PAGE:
CHERVENAK and McCullough1 continue carefully to climb the slippery slope, searching for secure stopping places between the poles. At one extreme are the evolving-world moral relativists, rallied 'round the flag of quality of life. They are inclined to be consequentialists, concerned with reasonably predictable results of action in the here and now. At the other end are the fixed-world moral absolutists, bearing the banner of sanctity of life. They are inclined to be deontologists, concerned with axioms based on values often but not always established by faith. By one group Chervenak and McCullough will be commended for endorsing a reasoned use of available technology to prognosticate and thereby select the statistically appropriate treatment for a fetus-patient. This technique involves a palatable mixture of high-tech sonography and genetics seasoned with high-touch ethics, including a dollop of autonomy and a dash of beneficence. By the other group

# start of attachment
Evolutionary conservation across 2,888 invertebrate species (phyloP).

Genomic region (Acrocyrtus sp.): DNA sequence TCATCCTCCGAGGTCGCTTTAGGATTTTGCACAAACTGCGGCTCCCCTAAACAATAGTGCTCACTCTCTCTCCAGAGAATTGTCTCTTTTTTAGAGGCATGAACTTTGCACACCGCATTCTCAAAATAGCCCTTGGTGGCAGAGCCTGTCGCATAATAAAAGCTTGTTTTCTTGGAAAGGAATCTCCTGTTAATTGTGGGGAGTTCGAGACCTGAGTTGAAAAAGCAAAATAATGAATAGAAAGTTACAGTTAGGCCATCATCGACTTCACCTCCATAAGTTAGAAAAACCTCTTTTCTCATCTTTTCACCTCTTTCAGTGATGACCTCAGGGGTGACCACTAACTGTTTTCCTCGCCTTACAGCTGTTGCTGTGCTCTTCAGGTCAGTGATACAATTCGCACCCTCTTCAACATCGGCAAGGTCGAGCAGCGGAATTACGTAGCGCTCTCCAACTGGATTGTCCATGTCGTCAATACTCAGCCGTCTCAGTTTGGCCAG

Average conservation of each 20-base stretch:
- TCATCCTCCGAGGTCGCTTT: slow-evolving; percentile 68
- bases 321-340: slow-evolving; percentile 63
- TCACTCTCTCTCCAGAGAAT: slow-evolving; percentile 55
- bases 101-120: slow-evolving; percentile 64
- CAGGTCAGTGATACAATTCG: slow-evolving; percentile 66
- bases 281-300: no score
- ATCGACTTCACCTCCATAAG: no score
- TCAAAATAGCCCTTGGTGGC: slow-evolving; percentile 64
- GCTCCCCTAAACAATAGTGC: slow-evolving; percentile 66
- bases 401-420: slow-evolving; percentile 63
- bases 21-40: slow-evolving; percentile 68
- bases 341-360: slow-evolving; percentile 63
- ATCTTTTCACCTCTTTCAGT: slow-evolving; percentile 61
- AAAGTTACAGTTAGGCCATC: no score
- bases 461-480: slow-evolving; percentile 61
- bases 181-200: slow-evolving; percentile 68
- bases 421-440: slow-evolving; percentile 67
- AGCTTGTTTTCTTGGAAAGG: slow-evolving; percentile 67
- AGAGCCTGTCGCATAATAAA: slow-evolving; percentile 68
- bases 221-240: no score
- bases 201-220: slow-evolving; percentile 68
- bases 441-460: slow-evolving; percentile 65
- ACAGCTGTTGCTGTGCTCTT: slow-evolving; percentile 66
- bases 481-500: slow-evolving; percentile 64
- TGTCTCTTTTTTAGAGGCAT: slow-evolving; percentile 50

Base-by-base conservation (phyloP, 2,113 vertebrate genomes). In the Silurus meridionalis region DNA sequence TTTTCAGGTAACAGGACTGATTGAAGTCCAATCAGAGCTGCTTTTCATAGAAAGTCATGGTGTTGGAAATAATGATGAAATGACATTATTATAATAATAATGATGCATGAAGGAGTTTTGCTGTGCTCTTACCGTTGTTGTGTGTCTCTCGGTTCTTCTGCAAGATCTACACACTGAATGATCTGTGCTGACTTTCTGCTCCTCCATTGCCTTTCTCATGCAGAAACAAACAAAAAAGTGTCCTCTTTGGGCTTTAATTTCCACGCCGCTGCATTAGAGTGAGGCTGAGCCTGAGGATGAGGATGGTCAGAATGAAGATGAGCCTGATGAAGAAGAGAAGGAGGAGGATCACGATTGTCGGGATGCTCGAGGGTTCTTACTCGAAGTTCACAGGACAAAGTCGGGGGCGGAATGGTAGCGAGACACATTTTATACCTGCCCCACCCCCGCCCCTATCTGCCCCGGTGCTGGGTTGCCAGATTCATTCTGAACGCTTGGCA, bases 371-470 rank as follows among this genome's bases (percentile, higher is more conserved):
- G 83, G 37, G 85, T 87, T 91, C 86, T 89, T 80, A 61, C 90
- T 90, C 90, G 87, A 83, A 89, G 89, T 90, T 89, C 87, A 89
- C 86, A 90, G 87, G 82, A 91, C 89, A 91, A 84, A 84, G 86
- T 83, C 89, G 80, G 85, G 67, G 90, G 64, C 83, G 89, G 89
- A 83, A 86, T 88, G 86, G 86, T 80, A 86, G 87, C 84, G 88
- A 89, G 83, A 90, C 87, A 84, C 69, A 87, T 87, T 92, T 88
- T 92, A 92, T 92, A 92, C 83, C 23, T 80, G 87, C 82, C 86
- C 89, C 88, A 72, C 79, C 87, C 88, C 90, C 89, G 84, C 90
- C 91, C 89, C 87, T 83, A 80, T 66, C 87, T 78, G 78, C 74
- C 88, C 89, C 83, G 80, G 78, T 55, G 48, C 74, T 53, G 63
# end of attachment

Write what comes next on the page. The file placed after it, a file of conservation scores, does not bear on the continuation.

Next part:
Abrams FR. Polarity Within Beneficence: Additional Thoughts on Nonaggressive Obstetric Management. JAMA. 1989;261(23):3454–3455. doi:10.1001/jama.1989.03420230108036
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